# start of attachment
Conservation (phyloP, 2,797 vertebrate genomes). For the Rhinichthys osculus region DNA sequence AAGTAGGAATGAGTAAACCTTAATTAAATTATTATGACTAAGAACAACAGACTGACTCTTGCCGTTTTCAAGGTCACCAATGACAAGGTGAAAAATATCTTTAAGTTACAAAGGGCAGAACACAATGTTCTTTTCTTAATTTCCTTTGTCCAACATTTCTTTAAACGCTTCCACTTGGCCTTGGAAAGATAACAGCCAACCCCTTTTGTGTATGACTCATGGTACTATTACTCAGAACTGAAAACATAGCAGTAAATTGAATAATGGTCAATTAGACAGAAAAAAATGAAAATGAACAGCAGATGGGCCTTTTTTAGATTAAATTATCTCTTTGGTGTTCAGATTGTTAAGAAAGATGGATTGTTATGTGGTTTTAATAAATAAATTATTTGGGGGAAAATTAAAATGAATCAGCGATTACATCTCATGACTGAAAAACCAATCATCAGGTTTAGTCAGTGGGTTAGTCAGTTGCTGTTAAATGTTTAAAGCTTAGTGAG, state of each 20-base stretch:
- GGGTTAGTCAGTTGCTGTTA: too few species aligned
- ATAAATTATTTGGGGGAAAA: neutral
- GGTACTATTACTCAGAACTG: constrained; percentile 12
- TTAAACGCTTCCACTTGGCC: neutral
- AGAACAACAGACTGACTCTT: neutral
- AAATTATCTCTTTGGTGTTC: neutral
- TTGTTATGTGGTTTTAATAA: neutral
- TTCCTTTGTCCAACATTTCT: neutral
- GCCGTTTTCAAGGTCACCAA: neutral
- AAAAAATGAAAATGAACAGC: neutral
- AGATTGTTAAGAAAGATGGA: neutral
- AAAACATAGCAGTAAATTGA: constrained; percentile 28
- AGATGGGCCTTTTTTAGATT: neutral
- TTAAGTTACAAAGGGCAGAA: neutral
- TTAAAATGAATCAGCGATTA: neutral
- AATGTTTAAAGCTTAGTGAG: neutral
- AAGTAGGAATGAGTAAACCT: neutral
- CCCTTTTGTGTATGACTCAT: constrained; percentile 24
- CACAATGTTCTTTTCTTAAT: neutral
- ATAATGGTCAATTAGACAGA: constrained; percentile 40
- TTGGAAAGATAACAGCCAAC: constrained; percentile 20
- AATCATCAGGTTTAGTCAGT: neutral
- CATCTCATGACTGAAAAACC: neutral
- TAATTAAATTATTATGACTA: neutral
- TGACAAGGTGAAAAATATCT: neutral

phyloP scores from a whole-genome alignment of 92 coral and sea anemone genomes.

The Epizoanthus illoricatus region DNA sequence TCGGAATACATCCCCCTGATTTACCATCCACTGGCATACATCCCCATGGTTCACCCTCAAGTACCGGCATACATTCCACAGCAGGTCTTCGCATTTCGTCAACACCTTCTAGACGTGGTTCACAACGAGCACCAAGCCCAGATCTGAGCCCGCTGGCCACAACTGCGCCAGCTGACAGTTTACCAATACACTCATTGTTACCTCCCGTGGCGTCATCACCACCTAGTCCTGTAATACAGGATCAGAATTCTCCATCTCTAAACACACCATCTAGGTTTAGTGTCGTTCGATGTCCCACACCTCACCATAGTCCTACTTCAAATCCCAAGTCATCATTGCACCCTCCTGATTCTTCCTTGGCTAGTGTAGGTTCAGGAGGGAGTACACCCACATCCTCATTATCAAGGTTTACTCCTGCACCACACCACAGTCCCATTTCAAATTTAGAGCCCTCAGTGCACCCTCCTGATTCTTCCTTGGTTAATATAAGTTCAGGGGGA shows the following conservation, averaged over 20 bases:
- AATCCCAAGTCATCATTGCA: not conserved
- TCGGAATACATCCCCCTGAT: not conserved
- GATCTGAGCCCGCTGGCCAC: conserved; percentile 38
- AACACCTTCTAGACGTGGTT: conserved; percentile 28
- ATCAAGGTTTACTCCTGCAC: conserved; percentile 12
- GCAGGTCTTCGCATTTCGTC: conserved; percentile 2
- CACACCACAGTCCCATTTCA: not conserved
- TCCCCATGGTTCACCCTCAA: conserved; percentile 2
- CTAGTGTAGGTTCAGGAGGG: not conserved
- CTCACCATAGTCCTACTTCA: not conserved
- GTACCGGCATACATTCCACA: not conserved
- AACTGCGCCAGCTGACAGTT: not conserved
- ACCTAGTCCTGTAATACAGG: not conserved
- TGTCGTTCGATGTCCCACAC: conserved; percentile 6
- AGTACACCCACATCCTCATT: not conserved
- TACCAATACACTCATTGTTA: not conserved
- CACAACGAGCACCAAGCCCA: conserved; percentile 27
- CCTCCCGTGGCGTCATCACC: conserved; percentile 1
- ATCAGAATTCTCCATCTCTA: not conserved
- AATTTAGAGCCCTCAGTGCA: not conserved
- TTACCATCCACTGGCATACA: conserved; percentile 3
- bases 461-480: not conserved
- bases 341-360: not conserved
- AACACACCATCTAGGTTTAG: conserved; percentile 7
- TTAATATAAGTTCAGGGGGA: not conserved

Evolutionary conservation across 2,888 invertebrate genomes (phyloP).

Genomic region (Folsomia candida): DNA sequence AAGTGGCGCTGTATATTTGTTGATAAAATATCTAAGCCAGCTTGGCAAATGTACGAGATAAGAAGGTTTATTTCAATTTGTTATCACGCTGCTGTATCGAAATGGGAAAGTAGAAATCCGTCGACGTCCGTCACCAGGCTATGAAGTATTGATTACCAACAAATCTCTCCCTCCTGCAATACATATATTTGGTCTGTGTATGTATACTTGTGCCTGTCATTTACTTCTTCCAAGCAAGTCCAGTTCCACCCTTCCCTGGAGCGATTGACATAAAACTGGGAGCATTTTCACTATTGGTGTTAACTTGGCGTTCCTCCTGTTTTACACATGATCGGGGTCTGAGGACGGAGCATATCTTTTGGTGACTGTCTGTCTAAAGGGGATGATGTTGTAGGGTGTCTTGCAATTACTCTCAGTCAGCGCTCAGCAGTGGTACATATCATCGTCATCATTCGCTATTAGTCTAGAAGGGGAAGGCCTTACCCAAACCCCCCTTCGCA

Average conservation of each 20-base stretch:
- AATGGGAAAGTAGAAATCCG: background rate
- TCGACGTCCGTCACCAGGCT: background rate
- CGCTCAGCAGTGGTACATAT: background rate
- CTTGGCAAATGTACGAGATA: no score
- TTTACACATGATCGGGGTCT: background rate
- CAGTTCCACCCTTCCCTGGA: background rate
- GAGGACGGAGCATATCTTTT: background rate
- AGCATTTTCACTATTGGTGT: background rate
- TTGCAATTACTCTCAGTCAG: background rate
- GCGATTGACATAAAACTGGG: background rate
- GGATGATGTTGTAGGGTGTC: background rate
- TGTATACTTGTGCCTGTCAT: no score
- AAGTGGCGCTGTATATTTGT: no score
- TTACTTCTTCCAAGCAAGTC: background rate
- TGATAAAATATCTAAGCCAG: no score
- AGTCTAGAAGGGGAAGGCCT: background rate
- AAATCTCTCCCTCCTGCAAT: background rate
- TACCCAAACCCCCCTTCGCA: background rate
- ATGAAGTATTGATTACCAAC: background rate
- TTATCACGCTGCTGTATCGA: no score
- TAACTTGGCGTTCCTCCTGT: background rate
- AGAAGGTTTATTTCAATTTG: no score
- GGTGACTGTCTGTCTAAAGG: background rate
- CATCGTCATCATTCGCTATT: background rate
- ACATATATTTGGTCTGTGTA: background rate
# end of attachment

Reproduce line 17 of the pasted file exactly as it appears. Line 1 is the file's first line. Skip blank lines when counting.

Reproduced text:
- AATGTTTAAAGCTTAGTGAG: neutral